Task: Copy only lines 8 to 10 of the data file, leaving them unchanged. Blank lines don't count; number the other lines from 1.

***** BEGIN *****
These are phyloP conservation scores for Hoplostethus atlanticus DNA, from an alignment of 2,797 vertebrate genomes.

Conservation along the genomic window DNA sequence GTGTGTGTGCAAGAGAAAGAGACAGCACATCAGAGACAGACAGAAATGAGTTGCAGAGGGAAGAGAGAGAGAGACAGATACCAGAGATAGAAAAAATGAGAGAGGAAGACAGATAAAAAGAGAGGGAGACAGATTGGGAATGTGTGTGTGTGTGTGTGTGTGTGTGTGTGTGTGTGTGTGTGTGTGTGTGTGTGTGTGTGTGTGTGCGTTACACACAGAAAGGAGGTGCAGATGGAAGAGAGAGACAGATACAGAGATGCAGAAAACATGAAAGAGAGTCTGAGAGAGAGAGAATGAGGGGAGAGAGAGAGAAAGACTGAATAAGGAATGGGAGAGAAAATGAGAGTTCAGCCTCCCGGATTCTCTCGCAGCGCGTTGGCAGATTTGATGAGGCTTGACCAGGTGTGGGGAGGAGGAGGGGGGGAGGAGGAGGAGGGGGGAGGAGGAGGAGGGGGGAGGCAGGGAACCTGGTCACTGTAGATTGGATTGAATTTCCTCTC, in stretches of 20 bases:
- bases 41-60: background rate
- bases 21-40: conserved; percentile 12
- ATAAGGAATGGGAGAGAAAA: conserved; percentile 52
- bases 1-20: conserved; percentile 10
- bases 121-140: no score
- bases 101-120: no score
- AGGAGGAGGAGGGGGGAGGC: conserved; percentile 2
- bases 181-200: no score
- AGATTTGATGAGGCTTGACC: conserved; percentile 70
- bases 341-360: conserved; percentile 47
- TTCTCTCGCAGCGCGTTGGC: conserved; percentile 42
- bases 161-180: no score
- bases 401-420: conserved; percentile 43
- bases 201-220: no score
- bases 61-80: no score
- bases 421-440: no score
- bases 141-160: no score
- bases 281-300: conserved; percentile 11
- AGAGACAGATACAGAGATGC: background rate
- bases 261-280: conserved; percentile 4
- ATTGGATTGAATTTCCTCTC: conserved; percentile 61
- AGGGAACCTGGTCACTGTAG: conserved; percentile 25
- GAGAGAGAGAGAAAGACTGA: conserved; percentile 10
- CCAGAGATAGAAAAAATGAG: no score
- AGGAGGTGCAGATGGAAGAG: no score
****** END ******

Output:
- bases 101-120: no score
- AGGAGGAGGAGGGGGGAGGC: conserved; percentile 2
- bases 181-200: no score